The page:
If you follow the NFL at all, it probably comes as no surprise that narcotics investigators recently tracked a 2.5 lb. package of marijuana from the so-called Emerald Triangle region of northern California to the northern Kentucky home of Cincinnati Bengal wide receiver Jerome Simpson.
Yesterday, a reader emailed me to ask questions about this most recent Bengals criminal investigation, and since they are questions I get a lot, it seemed like a good idea to post the answers here.
Q. I could kind of understand not arresting them for the 2.5 pounds they signed for (because you technically can’t prove that they knew what was in the package), but how did they not get busted for the other six pounds of weed that the cops found in the house?
A. Just because they weren’t taken into police custody doesn’t mean they weren’t “busted.” The way it works when you commit any crime is pretty much like this:
1) Officer witness crime, or has an arrest warrant
2) Depending on the type of crime, suspect is placed under arrest, or the officer issues a summons (requires suspect to answer to charges in court)
3) If there is an arrest, the suspect is usually taken into custody, fingerprinted, photographed, etc., and then they sit in holding until they post bail (some felonies and violent crimes require holding without bail until court holds a hearing)
4) After the suspect posts bail, they are released subject to their subsequent appearance(s) in court
In the case of a non-violent crime, where the suspect’s ID and whereabouts are not in question (e.g. as is the case with most public figures), there isn’t much purpose in taking the suspect into custody, because it’s unlikely that they will flee.
Q. But in Kentucky I thought people did 20 years for [getting caught with] a joint?
A. I’m not familiar with KY law, but I get what you’re saying.
Q. Where I live, pot is quasi-legal in small amounts, but I’m pretty sure even the dispensary employees and patients would go to jail for having 6 lbs. of it?
A. Who says these guys aren’t going to jail? We don’t know anything yet. The case remains an ongoing investigation.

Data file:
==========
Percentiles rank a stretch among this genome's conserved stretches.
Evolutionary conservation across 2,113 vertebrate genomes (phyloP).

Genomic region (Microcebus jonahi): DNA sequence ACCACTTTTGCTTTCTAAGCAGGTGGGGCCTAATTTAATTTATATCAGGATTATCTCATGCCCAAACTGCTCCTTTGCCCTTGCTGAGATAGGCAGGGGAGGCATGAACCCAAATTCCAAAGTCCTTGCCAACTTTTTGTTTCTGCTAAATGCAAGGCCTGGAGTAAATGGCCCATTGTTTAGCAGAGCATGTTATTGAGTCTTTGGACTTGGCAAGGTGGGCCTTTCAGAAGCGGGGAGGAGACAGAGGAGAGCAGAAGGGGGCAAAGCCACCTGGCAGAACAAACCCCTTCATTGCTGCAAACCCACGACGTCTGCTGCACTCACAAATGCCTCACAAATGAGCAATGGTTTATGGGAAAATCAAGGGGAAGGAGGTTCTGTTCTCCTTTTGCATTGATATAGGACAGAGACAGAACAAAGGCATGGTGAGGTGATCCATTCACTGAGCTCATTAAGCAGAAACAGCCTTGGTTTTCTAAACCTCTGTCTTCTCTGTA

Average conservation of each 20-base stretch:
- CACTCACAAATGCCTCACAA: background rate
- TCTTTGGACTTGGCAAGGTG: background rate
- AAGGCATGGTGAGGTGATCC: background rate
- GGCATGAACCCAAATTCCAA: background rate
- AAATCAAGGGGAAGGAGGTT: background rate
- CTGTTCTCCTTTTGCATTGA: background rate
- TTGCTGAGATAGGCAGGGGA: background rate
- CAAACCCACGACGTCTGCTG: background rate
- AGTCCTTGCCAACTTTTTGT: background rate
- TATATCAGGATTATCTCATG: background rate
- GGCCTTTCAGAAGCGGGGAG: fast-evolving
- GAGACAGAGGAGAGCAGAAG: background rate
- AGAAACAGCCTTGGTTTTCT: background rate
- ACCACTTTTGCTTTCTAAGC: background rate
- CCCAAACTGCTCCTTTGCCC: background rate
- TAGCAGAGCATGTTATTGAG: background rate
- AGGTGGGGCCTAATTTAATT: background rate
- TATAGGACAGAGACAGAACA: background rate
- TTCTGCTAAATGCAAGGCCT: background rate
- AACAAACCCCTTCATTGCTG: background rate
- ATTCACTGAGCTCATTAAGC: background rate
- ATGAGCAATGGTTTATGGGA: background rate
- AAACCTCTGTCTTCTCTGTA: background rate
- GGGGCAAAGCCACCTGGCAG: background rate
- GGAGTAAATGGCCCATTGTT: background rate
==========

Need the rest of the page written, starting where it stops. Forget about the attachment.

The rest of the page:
Q. It’s curious that they found all that weed, plus scales, and other paraphernalia, but no cash—how can you move that much weed through one house and have no money on hand?
A. I didn’t see any reports as to whether or not investigators did find money at the house, but regardless, maybe they don’t sell it (unlikely, but not entirely impossible). Maybe they had cash on hand but it wasn’t an amount that was too unusual for professional athletes to possess. Maybe we’ll find out more after additional details of the investigation are released.
Q. Two other kind of puzzling things about this case are: Why would anyone consent to a search of their house when it’s full of weed? And why would you sell weed when you’re making NFL money?
A. It does sound stupid to consent to a search when you know you have contraband, but under the circumstances the officers may not have needed consent. Sometimes they ask for consent even when they don’t need it, which in my opinion happens for one of two reasons: (1) They are trying to come across as being polite, and respectful of the suspect’s civil rights; or (2) They don’t know the law, and are therefore unaware that the circumstances allow them to conduct a warrantless search.
Nonetheless, if the cops had a warrant for the 2.5 pound package, and they found that, they could continue searching for more contraband. Another possibility is that the homeowner believed that his stash was hidden well enough that the cops wouldn’t find it. Drug dealers often underestimate cops’ ability to track down drugs.
As to the second part of your question, I didn’t look up these players’ contracts, so I don’t know how much they make, but I do know that I never heard of them before today, and that the league minimum salary is $340,000. After the agent takes his 15%, and then taxes and child support, who knows what’s left—could be a somewhat modest amount.
Photo credit: Navin75